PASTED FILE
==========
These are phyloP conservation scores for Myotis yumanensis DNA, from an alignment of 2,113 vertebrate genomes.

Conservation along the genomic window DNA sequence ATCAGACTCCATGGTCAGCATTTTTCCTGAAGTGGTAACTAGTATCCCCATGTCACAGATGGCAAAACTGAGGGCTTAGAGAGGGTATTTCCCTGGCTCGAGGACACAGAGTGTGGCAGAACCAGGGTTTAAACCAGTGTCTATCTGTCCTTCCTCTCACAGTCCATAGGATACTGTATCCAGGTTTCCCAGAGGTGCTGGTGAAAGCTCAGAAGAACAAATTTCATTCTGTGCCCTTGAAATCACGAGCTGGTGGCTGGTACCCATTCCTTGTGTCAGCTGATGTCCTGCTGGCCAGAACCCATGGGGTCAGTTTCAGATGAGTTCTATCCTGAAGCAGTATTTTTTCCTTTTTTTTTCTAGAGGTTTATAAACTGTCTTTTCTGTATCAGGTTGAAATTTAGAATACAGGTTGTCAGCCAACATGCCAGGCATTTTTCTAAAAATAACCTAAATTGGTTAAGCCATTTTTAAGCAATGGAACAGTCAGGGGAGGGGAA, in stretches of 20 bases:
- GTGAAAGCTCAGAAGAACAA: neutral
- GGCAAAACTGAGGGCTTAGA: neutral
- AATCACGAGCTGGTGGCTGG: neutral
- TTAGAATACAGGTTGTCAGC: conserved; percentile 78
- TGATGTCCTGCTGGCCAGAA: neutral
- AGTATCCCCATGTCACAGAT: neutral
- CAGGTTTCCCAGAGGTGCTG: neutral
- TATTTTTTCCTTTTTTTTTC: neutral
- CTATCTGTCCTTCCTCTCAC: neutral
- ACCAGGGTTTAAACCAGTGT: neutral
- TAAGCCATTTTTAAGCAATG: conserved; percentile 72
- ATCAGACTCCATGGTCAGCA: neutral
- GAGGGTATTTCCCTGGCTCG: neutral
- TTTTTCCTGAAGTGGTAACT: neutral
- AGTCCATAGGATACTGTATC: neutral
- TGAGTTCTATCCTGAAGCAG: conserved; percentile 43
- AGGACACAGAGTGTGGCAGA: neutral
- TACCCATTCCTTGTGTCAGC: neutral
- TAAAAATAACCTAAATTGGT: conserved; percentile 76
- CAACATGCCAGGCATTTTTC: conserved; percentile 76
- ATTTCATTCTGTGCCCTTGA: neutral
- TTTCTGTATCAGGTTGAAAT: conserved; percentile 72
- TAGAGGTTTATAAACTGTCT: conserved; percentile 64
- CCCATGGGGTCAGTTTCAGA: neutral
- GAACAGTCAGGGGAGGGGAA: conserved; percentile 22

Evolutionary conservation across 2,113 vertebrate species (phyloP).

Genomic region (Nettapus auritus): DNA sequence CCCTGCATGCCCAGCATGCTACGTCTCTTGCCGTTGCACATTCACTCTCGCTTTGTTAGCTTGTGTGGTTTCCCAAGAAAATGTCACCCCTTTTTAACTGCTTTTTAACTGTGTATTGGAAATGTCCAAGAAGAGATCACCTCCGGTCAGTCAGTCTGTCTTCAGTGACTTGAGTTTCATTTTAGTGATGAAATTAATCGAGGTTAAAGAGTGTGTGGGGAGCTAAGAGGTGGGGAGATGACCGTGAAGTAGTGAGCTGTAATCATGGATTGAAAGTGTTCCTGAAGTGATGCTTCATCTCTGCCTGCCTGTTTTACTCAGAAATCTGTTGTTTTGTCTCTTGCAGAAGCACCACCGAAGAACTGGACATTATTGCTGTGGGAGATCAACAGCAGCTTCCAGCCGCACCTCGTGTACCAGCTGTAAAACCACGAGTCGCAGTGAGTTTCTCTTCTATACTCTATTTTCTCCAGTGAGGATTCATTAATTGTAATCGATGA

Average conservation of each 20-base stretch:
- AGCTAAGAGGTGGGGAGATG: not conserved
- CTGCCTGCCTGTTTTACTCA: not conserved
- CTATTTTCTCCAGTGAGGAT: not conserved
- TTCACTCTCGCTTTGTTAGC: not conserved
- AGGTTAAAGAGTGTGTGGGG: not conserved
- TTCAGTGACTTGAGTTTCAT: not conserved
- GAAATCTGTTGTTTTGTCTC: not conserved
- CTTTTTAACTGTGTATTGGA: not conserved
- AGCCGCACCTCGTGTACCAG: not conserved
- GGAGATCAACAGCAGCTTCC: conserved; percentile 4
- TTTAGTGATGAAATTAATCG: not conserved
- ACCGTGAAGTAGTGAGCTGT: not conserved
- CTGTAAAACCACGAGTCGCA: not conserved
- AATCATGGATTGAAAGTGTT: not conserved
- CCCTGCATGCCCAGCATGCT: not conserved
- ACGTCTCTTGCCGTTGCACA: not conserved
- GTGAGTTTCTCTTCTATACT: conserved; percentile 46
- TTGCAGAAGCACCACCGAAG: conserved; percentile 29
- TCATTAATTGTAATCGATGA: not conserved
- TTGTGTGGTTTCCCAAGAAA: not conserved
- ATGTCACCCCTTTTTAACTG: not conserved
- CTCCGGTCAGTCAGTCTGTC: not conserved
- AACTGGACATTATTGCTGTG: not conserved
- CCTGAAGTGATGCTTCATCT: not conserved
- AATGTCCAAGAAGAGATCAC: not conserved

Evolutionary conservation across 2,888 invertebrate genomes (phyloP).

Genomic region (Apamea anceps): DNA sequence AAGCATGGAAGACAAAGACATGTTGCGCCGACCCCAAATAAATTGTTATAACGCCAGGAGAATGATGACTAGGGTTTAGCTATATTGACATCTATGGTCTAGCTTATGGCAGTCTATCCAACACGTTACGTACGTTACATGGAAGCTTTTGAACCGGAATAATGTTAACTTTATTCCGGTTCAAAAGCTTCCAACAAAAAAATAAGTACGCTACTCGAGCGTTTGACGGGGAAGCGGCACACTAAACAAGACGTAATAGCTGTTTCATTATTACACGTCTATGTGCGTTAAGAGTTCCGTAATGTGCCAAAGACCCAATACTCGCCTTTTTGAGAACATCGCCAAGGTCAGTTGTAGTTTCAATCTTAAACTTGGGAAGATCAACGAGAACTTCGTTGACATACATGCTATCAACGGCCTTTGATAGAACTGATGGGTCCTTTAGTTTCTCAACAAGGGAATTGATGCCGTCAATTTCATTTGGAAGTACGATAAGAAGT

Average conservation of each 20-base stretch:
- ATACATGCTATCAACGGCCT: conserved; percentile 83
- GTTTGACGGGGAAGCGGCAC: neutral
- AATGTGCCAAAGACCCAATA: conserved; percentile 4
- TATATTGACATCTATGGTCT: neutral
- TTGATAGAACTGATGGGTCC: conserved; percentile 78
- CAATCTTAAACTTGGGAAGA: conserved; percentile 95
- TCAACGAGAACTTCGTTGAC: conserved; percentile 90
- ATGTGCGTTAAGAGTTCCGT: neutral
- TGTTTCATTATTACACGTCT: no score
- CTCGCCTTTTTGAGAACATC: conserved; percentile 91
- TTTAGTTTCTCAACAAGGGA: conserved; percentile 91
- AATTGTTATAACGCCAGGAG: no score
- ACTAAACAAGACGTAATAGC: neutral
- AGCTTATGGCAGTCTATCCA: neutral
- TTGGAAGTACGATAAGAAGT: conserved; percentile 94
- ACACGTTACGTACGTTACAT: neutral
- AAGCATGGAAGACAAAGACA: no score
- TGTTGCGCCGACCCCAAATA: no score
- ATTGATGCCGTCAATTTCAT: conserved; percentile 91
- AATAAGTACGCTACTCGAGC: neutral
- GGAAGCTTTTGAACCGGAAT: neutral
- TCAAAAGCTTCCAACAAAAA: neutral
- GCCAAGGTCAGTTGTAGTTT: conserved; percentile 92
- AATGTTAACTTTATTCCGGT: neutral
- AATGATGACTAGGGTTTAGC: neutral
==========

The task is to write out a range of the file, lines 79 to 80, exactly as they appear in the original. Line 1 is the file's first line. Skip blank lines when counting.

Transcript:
- GGAAGCTTTTGAACCGGAAT: neutral
- TCAAAAGCTTCCAACAAAAA: neutral